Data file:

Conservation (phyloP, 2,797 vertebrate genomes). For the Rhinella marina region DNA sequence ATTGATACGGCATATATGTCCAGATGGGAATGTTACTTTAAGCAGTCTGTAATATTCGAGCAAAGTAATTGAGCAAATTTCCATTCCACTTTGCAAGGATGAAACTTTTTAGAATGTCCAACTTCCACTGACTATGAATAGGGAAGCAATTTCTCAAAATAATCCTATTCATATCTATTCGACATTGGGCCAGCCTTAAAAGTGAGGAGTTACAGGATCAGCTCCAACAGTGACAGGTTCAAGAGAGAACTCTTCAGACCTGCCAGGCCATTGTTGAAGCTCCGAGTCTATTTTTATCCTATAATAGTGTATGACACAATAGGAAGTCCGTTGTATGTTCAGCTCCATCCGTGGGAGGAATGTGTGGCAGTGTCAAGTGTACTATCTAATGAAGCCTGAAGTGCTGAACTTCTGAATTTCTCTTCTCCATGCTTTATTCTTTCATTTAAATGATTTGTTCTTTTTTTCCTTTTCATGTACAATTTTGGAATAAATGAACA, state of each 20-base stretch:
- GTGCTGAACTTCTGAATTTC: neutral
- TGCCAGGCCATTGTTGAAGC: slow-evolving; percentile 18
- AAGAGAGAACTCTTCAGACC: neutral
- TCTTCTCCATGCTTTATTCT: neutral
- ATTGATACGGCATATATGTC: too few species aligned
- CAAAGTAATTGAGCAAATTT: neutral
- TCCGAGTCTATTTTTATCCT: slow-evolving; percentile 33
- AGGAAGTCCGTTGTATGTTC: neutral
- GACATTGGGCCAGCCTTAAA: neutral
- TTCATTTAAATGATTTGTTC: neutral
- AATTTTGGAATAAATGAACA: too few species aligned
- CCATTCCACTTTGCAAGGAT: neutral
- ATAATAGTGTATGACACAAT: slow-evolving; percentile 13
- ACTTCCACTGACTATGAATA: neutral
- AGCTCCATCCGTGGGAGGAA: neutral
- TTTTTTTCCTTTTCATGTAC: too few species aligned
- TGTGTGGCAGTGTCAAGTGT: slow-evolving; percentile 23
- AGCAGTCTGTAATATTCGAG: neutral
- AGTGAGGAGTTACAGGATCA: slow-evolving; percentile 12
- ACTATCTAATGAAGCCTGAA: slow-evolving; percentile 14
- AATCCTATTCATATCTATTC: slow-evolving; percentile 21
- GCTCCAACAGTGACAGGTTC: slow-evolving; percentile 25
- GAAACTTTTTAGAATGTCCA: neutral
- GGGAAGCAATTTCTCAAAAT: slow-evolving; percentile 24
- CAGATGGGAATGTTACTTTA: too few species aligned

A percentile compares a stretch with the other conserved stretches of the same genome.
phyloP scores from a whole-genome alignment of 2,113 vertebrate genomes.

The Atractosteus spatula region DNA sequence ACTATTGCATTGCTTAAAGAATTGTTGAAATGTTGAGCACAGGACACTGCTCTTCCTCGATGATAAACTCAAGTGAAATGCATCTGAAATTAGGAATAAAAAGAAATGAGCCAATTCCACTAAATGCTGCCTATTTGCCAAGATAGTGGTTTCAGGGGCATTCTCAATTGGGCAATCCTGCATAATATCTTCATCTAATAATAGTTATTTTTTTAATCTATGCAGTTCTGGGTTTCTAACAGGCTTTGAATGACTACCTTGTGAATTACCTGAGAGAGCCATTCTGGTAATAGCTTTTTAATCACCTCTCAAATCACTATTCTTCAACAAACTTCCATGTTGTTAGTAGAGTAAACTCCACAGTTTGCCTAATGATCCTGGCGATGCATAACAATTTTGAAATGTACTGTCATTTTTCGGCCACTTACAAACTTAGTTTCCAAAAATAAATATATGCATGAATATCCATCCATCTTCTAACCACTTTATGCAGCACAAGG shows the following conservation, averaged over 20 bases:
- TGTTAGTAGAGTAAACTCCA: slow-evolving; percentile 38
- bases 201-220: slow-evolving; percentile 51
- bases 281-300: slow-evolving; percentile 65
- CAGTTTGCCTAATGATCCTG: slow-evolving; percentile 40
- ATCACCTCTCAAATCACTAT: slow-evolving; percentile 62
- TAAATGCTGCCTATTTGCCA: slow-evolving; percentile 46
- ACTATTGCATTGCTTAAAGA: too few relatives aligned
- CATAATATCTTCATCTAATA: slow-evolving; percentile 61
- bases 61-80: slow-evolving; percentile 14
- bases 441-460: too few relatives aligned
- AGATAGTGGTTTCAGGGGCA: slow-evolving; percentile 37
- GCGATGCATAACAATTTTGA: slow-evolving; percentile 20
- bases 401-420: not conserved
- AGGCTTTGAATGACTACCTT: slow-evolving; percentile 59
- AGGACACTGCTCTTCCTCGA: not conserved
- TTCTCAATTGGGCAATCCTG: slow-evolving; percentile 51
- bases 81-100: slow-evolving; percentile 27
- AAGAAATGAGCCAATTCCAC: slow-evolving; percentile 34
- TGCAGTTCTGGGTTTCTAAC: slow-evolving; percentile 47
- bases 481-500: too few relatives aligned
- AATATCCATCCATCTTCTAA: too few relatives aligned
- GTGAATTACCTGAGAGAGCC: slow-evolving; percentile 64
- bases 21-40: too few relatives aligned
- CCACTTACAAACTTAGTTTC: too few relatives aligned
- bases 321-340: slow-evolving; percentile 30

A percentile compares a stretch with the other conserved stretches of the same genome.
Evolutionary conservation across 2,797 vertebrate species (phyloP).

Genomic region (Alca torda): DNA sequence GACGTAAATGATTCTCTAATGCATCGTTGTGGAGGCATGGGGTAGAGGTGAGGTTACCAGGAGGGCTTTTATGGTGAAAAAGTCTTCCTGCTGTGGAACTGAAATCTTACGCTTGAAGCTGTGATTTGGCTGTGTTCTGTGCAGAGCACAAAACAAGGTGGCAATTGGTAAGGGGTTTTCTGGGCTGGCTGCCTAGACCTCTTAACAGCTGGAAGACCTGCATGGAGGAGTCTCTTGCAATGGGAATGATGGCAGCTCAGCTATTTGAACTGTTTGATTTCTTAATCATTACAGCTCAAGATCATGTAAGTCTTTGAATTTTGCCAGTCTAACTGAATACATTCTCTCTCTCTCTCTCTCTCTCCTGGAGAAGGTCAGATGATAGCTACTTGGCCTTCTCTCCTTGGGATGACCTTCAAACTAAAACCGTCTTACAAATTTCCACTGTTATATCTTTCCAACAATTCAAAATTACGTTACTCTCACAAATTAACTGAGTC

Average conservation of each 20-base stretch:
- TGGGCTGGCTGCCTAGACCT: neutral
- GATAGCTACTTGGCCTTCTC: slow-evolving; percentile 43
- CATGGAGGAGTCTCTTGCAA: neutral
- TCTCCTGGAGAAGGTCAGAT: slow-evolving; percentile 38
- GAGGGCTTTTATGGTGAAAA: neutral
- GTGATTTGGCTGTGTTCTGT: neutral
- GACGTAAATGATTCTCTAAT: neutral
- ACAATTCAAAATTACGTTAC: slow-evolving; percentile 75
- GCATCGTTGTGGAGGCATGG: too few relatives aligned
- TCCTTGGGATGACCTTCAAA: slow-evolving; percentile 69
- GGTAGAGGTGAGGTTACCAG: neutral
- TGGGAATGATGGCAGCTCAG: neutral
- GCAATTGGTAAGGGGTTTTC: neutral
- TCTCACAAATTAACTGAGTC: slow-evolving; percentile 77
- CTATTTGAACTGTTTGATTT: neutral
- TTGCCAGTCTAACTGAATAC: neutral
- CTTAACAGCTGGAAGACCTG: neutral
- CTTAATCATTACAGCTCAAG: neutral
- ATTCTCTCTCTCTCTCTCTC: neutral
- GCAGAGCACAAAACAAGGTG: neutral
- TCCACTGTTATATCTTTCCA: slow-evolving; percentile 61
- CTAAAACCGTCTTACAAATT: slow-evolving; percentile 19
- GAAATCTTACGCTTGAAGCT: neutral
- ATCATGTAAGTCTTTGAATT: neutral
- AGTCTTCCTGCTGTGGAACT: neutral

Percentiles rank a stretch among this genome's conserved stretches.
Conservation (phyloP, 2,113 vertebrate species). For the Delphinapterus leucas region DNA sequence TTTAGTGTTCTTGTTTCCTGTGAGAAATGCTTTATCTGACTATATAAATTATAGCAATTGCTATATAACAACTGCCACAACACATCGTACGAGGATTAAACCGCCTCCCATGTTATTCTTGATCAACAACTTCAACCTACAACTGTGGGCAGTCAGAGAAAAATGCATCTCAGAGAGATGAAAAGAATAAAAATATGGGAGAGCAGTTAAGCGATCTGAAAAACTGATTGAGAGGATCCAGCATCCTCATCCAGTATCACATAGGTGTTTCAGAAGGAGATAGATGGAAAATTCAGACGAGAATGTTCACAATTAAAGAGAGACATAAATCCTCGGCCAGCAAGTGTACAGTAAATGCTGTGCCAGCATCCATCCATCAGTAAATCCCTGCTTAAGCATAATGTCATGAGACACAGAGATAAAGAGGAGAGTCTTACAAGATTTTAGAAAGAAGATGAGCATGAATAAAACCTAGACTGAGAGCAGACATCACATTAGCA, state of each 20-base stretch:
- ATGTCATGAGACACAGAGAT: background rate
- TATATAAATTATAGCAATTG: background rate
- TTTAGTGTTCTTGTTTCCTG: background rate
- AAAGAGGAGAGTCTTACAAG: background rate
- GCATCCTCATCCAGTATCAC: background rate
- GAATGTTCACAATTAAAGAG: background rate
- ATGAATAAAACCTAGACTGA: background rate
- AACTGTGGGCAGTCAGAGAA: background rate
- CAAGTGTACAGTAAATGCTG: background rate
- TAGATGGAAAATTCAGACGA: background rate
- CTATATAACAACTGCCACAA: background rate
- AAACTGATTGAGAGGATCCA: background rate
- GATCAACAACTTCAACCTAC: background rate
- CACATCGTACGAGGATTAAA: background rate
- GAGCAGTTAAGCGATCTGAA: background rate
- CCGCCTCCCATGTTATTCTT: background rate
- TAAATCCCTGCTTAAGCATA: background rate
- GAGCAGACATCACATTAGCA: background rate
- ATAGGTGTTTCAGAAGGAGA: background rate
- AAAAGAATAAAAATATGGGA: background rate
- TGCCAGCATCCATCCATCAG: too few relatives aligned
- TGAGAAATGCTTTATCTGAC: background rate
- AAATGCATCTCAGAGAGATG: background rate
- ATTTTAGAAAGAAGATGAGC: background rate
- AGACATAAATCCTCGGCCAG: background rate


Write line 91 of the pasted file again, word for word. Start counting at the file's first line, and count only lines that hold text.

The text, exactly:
- GAATGTTCACAATTAAAGAG: background rate